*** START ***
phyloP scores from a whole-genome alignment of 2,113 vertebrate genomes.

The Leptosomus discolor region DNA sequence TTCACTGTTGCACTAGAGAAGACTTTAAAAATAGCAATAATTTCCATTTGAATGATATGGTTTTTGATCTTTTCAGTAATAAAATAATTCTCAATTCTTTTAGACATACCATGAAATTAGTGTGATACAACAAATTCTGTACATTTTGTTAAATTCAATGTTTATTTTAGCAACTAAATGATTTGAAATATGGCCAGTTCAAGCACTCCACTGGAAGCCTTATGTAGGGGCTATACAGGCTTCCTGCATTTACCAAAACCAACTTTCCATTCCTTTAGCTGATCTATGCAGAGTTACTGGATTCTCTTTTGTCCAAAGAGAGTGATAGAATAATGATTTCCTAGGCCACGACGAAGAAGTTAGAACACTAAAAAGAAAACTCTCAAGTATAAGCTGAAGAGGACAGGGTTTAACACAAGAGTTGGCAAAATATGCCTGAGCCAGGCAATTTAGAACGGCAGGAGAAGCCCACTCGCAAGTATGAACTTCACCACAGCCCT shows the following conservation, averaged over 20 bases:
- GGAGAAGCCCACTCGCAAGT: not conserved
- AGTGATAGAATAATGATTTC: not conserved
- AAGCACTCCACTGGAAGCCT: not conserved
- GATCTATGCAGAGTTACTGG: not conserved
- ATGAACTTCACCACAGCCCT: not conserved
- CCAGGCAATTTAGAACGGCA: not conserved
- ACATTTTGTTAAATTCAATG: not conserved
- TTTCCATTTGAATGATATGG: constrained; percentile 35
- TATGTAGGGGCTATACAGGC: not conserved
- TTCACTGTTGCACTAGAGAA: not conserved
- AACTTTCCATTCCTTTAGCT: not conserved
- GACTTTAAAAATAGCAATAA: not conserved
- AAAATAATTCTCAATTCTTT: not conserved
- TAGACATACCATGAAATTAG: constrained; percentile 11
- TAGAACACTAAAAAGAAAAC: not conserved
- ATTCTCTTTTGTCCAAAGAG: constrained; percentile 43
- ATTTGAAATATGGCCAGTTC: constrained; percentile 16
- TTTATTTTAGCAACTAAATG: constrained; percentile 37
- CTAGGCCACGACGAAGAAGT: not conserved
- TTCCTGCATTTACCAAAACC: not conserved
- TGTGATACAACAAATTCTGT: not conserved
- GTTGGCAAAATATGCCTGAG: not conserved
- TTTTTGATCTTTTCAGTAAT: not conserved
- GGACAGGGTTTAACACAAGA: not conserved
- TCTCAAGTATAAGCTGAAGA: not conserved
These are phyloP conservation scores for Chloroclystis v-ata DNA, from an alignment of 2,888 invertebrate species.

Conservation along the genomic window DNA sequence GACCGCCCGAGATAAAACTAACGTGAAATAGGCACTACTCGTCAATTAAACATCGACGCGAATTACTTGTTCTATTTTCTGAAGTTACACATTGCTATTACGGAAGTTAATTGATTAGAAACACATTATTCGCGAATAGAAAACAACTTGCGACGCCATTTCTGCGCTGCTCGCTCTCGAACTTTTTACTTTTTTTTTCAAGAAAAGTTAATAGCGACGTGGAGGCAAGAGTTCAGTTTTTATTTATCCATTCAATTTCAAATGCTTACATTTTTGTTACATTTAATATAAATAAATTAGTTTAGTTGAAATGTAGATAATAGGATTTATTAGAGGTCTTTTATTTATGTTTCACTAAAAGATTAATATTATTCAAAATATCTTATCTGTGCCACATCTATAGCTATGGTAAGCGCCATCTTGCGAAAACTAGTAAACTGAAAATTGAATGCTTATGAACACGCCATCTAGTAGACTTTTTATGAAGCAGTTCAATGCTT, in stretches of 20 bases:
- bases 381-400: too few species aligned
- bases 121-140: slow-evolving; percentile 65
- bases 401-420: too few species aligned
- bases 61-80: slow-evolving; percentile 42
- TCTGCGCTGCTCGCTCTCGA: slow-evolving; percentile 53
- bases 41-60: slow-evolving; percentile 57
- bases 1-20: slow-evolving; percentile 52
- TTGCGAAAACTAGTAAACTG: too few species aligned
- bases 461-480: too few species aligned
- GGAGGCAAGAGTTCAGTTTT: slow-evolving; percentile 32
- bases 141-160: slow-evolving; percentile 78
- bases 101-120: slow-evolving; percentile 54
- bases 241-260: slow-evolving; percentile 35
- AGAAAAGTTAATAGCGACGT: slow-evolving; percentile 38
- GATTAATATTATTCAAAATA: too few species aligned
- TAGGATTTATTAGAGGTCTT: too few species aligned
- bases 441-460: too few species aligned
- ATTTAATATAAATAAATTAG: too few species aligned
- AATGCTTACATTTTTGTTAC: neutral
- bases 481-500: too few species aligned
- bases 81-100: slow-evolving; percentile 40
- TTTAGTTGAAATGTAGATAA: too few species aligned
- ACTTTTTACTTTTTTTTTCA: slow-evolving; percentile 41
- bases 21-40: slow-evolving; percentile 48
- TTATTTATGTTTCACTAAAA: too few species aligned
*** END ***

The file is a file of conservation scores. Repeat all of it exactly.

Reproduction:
phyloP scores from a whole-genome alignment of 2,113 vertebrate genomes.

The Leptosomus discolor region DNA sequence TTCACTGTTGCACTAGAGAAGACTTTAAAAATAGCAATAATTTCCATTTGAATGATATGGTTTTTGATCTTTTCAGTAATAAAATAATTCTCAATTCTTTTAGACATACCATGAAATTAGTGTGATACAACAAATTCTGTACATTTTGTTAAATTCAATGTTTATTTTAGCAACTAAATGATTTGAAATATGGCCAGTTCAAGCACTCCACTGGAAGCCTTATGTAGGGGCTATACAGGCTTCCTGCATTTACCAAAACCAACTTTCCATTCCTTTAGCTGATCTATGCAGAGTTACTGGATTCTCTTTTGTCCAAAGAGAGTGATAGAATAATGATTTCCTAGGCCACGACGAAGAAGTTAGAACACTAAAAAGAAAACTCTCAAGTATAAGCTGAAGAGGACAGGGTTTAACACAAGAGTTGGCAAAATATGCCTGAGCCAGGCAATTTAGAACGGCAGGAGAAGCCCACTCGCAAGTATGAACTTCACCACAGCCCT shows the following conservation, averaged over 20 bases:
- GGAGAAGCCCACTCGCAAGT: not conserved
- AGTGATAGAATAATGATTTC: not conserved
- AAGCACTCCACTGGAAGCCT: not conserved
- GATCTATGCAGAGTTACTGG: not conserved
- ATGAACTTCACCACAGCCCT: not conserved
- CCAGGCAATTTAGAACGGCA: not conserved
- ACATTTTGTTAAATTCAATG: not conserved
- TTTCCATTTGAATGATATGG: constrained; percentile 35
- TATGTAGGGGCTATACAGGC: not conserved
- TTCACTGTTGCACTAGAGAA: not conserved
- AACTTTCCATTCCTTTAGCT: not conserved
- GACTTTAAAAATAGCAATAA: not conserved
- AAAATAATTCTCAATTCTTT: not conserved
- TAGACATACCATGAAATTAG: constrained; percentile 11
- TAGAACACTAAAAAGAAAAC: not conserved
- ATTCTCTTTTGTCCAAAGAG: constrained; percentile 43
- ATTTGAAATATGGCCAGTTC: constrained; percentile 16
- TTTATTTTAGCAACTAAATG: constrained; percentile 37
- CTAGGCCACGACGAAGAAGT: not conserved
- TTCCTGCATTTACCAAAACC: not conserved
- TGTGATACAACAAATTCTGT: not conserved
- GTTGGCAAAATATGCCTGAG: not conserved
- TTTTTGATCTTTTCAGTAAT: not conserved
- GGACAGGGTTTAACACAAGA: not conserved
- TCTCAAGTATAAGCTGAAGA: not conserved
These are phyloP conservation scores for Chloroclystis v-ata DNA, from an alignment of 2,888 invertebrate species.

Conservation along the genomic window DNA sequence GACCGCCCGAGATAAAACTAACGTGAAATAGGCACTACTCGTCAATTAAACATCGACGCGAATTACTTGTTCTATTTTCTGAAGTTACACATTGCTATTACGGAAGTTAATTGATTAGAAACACATTATTCGCGAATAGAAAACAACTTGCGACGCCATTTCTGCGCTGCTCGCTCTCGAACTTTTTACTTTTTTTTTCAAGAAAAGTTAATAGCGACGTGGAGGCAAGAGTTCAGTTTTTATTTATCCATTCAATTTCAAATGCTTACATTTTTGTTACATTTAATATAAATAAATTAGTTTAGTTGAAATGTAGATAATAGGATTTATTAGAGGTCTTTTATTTATGTTTCACTAAAAGATTAATATTATTCAAAATATCTTATCTGTGCCACATCTATAGCTATGGTAAGCGCCATCTTGCGAAAACTAGTAAACTGAAAATTGAATGCTTATGAACACGCCATCTAGTAGACTTTTTATGAAGCAGTTCAATGCTT, in stretches of 20 bases:
- bases 381-400: too few species aligned
- bases 121-140: slow-evolving; percentile 65
- bases 401-420: too few species aligned
- bases 61-80: slow-evolving; percentile 42
- TCTGCGCTGCTCGCTCTCGA: slow-evolving; percentile 53
- bases 41-60: slow-evolving; percentile 57
- bases 1-20: slow-evolving; percentile 52
- TTGCGAAAACTAGTAAACTG: too few species aligned
- bases 461-480: too few species aligned
- GGAGGCAAGAGTTCAGTTTT: slow-evolving; percentile 32
- bases 141-160: slow-evolving; percentile 78
- bases 101-120: slow-evolving; percentile 54
- bases 241-260: slow-evolving; percentile 35
- AGAAAAGTTAATAGCGACGT: slow-evolving; percentile 38
- GATTAATATTATTCAAAATA: too few species aligned
- TAGGATTTATTAGAGGTCTT: too few species aligned
- bases 441-460: too few species aligned
- ATTTAATATAAATAAATTAG: too few species aligned
- AATGCTTACATTTTTGTTAC: neutral
- bases 481-500: too few species aligned
- bases 81-100: slow-evolving; percentile 40
- TTTAGTTGAAATGTAGATAA: too few species aligned
- ACTTTTTACTTTTTTTTTCA: slow-evolving; percentile 41
- bases 21-40: slow-evolving; percentile 48
- TTATTTATGTTTCACTAAAA: too few species aligned